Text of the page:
“Honey, can you come here?” my husband asked in a slightly panicked voice as he was giving our 3 year old a bath… I rushed upstairs to find him trying to remove a wriggling deer tick from her back.
“Yuuuck!” said the Mommy part of my brain until then the doctor part kicked in: “Eeek, Lyme!!!”
Even though I knew the tick had not been on her long enough to transmit Lyme (we had only gone hiking a couple of hours before), the specter of Lyme disease still loomed in front of me. Now I knew how my patients feel when they come into the office with tick bites!
So, what should you do when you find a tick on you? How can you best prevent Lyme disease?
First of all, the CDCrecommends avoiding wooded and bushy areas, staying on the center of hiking trails and using bug repellant with 20% or more DEET. (Alas, we both strayed off the trail and neglected to put on our bug spray!)
Secondly, check yourself for ticks as soon as you get home and bathe or shower as soon as possible. (Phew, at least we got points for that one!)
Also, check your hiking gear and pets for ticks, as they can ride home on clothing and animals. Tumbling clothes in a dryer on high heat for an hour will kill the little critters.
If you do find an attached tick, use fine tipped tweezers to grasp the tick as close to the skins surface as possible. Pull upward with steady pressure and don’t twist or jerk the tick. If the mouth parts do remain in the skin and you cannot get them out easily, just leave them alone and let the skin heal. A tick cannot transmit Lyme once its body has been separated from the mouth. After removal, thoroughly clean the area with soap.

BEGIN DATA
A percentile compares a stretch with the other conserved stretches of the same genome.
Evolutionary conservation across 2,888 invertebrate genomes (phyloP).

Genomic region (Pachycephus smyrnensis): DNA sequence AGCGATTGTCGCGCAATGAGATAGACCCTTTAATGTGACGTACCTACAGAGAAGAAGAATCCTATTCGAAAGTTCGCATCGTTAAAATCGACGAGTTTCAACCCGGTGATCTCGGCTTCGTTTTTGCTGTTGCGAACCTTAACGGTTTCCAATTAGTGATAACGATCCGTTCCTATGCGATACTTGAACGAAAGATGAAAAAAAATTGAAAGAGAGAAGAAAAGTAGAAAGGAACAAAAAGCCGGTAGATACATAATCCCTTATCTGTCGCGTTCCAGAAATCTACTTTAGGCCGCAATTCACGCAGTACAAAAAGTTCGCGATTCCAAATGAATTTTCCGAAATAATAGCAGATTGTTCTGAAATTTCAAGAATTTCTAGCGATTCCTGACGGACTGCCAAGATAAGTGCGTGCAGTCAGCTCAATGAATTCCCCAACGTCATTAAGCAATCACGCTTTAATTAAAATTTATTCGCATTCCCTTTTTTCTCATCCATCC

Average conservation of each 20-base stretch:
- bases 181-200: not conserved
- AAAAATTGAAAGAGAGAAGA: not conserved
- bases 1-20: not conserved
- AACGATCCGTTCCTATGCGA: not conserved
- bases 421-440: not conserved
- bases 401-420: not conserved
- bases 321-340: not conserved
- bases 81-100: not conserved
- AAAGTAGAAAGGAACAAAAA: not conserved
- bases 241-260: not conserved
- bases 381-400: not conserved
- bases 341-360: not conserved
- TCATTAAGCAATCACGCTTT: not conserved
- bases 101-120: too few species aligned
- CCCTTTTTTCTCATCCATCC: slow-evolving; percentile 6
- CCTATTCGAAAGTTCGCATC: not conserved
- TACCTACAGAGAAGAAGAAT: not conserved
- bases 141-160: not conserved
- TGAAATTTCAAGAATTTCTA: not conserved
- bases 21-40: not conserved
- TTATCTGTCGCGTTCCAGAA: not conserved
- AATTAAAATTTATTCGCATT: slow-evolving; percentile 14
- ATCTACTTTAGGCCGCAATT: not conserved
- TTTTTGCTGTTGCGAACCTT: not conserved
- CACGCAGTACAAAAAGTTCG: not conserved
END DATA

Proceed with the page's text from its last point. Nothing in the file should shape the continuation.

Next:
If the tick has been on you less than 36 hours, then you can stop here. The risk of Lyme transmission is very low in this circumstance; a tick needs to be feeding for at least 36-48 hours.
If you are unsure of how long the tick has been on you or if it is engorged and you cannot reliably identify what kind of tick it is, then save the tick and come in to our urgent care clinic.
We can send the tick for identification and Lyme testing. Only deer ticks carry the Lyme bacteria, so if you have been bitten by a dog tick, you are in the clear.
Since Lyme disease can take up to a week to manifest, we can also give you a prophylactic dose of antibiotics to reduce your risk. The tick needs to be on you for more than 36 hours and you must get in for an appointment within 72 hours; the efficacy of prophylaxis beyond 72 hours is unknown.
You should monitor yourself for 30 days after a tick bite and any rash or flu-like illness should receive prompt medical attention to evaluate for tick-borne illnesses. The good news is that early treatment of Lyme significantly reduces the chances of complications.
Lastly, blood tests after a tick bite are of no value as it takes the body several weeks to mount an immune response to the bacteria and for titers to become positive. So, if you have been bitten by a tick, you do not need blood work.
Luckily, we successfully got the tick off of my daughter, who in typical fashion was as fascinated as I was revolted! We are definitely going to take better care next time we go hiking!
Sources: CDC Lyme Disease and The ISDA 2009 guidelines for The Clinical Assessment, Treatment, and Prevention of Lyme Disease.